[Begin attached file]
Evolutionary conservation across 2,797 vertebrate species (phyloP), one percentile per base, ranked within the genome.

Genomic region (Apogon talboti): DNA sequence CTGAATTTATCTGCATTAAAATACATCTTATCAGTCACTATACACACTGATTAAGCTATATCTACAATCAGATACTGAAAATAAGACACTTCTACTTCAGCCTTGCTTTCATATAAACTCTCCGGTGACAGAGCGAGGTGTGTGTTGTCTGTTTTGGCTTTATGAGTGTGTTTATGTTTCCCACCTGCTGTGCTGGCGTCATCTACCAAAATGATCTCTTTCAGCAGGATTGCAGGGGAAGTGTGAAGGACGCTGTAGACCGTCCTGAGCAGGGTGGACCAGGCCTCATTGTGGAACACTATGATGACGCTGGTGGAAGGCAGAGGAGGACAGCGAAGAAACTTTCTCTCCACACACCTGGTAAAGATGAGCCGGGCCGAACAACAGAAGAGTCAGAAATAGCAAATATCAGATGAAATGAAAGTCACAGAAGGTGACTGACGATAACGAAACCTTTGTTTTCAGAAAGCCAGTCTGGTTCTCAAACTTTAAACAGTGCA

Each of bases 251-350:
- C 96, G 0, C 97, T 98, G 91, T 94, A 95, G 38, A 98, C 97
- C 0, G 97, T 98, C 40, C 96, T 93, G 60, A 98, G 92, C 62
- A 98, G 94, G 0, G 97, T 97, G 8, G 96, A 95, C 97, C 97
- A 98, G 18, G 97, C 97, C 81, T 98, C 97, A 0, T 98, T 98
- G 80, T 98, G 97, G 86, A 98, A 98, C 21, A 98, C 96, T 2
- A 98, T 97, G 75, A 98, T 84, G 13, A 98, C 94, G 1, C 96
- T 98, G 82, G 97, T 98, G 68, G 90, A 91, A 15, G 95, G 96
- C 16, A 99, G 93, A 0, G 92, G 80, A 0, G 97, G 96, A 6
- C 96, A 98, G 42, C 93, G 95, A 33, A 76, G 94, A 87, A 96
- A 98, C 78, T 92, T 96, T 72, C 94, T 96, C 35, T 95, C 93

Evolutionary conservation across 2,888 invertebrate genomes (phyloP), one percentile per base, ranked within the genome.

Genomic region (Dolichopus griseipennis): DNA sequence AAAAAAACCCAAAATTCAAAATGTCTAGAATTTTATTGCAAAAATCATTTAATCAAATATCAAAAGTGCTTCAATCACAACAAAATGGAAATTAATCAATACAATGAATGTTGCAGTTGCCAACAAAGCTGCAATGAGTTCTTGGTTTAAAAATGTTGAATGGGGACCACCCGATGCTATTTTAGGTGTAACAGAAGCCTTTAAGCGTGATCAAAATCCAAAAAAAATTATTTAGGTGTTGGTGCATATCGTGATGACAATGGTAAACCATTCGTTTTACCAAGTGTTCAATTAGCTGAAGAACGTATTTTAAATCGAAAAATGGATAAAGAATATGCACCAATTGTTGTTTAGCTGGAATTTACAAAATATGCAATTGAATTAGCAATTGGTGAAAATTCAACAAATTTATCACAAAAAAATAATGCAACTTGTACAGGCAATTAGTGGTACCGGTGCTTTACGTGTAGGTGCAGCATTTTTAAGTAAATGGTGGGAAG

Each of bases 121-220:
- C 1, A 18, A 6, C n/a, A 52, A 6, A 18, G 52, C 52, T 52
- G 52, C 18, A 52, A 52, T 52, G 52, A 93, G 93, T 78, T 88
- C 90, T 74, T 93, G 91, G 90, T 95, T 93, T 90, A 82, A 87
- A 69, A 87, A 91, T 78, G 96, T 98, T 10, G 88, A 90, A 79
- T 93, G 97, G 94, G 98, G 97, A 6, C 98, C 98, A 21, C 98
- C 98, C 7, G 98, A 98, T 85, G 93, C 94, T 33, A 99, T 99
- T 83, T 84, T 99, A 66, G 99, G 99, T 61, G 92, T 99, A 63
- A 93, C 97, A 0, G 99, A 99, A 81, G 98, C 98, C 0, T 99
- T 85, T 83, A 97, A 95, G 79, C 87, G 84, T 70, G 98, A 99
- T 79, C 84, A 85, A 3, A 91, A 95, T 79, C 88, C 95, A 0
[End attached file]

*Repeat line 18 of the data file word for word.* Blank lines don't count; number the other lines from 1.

- G 52, C 18, A 52, A 52, T 52, G 52, A 93, G 93, T 78, T 88